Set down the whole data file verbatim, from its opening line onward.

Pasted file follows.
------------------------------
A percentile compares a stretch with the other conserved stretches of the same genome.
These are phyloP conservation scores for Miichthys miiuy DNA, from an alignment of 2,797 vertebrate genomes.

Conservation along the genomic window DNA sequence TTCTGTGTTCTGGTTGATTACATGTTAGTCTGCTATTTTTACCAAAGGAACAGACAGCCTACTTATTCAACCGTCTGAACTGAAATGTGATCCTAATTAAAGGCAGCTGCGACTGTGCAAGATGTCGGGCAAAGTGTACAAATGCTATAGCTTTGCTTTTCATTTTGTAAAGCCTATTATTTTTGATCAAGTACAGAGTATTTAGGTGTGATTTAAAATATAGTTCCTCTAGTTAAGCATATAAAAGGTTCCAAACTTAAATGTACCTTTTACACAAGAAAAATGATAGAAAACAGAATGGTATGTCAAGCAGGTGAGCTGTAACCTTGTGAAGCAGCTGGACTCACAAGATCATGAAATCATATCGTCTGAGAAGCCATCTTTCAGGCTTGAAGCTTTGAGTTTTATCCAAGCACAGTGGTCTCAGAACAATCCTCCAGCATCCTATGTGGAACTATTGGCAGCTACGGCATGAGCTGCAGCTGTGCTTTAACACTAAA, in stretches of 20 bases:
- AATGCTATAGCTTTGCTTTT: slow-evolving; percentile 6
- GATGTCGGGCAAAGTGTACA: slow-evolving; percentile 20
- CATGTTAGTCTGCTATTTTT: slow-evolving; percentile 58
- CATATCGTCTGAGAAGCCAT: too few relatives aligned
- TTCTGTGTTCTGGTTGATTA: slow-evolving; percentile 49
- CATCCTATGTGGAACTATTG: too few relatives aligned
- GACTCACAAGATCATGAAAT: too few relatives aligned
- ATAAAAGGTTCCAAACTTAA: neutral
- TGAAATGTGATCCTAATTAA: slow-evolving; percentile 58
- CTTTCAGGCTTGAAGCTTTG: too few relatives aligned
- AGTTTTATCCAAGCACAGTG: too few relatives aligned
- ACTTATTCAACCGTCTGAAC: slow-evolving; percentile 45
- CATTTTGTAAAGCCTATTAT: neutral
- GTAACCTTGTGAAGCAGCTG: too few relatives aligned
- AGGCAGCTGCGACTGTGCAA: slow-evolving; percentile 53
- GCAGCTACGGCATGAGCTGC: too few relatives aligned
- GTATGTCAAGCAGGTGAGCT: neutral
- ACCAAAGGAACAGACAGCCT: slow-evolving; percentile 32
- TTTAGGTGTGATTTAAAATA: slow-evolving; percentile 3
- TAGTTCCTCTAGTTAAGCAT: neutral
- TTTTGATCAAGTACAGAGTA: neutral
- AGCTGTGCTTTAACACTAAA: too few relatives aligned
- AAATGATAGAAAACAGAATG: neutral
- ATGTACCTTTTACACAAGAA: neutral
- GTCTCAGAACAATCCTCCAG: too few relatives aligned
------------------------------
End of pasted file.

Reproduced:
A percentile compares a stretch with the other conserved stretches of the same genome.
These are phyloP conservation scores for Miichthys miiuy DNA, from an alignment of 2,797 vertebrate genomes.

Conservation along the genomic window DNA sequence TTCTGTGTTCTGGTTGATTACATGTTAGTCTGCTATTTTTACCAAAGGAACAGACAGCCTACTTATTCAACCGTCTGAACTGAAATGTGATCCTAATTAAAGGCAGCTGCGACTGTGCAAGATGTCGGGCAAAGTGTACAAATGCTATAGCTTTGCTTTTCATTTTGTAAAGCCTATTATTTTTGATCAAGTACAGAGTATTTAGGTGTGATTTAAAATATAGTTCCTCTAGTTAAGCATATAAAAGGTTCCAAACTTAAATGTACCTTTTACACAAGAAAAATGATAGAAAACAGAATGGTATGTCAAGCAGGTGAGCTGTAACCTTGTGAAGCAGCTGGACTCACAAGATCATGAAATCATATCGTCTGAGAAGCCATCTTTCAGGCTTGAAGCTTTGAGTTTTATCCAAGCACAGTGGTCTCAGAACAATCCTCCAGCATCCTATGTGGAACTATTGGCAGCTACGGCATGAGCTGCAGCTGTGCTTTAACACTAAA, in stretches of 20 bases:
- AATGCTATAGCTTTGCTTTT: slow-evolving; percentile 6
- GATGTCGGGCAAAGTGTACA: slow-evolving; percentile 20
- CATGTTAGTCTGCTATTTTT: slow-evolving; percentile 58
- CATATCGTCTGAGAAGCCAT: too few relatives aligned
- TTCTGTGTTCTGGTTGATTA: slow-evolving; percentile 49
- CATCCTATGTGGAACTATTG: too few relatives aligned
- GACTCACAAGATCATGAAAT: too few relatives aligned
- ATAAAAGGTTCCAAACTTAA: neutral
- TGAAATGTGATCCTAATTAA: slow-evolving; percentile 58
- CTTTCAGGCTTGAAGCTTTG: too few relatives aligned
- AGTTTTATCCAAGCACAGTG: too few relatives aligned
- ACTTATTCAACCGTCTGAAC: slow-evolving; percentile 45
- CATTTTGTAAAGCCTATTAT: neutral
- GTAACCTTGTGAAGCAGCTG: too few relatives aligned
- AGGCAGCTGCGACTGTGCAA: slow-evolving; percentile 53
- GCAGCTACGGCATGAGCTGC: too few relatives aligned
- GTATGTCAAGCAGGTGAGCT: neutral
- ACCAAAGGAACAGACAGCCT: slow-evolving; percentile 32
- TTTAGGTGTGATTTAAAATA: slow-evolving; percentile 3
- TAGTTCCTCTAGTTAAGCAT: neutral
- TTTTGATCAAGTACAGAGTA: neutral
- AGCTGTGCTTTAACACTAAA: too few relatives aligned
- AAATGATAGAAAACAGAATG: neutral
- ATGTACCTTTTACACAAGAA: neutral
- GTCTCAGAACAATCCTCCAG: too few relatives aligned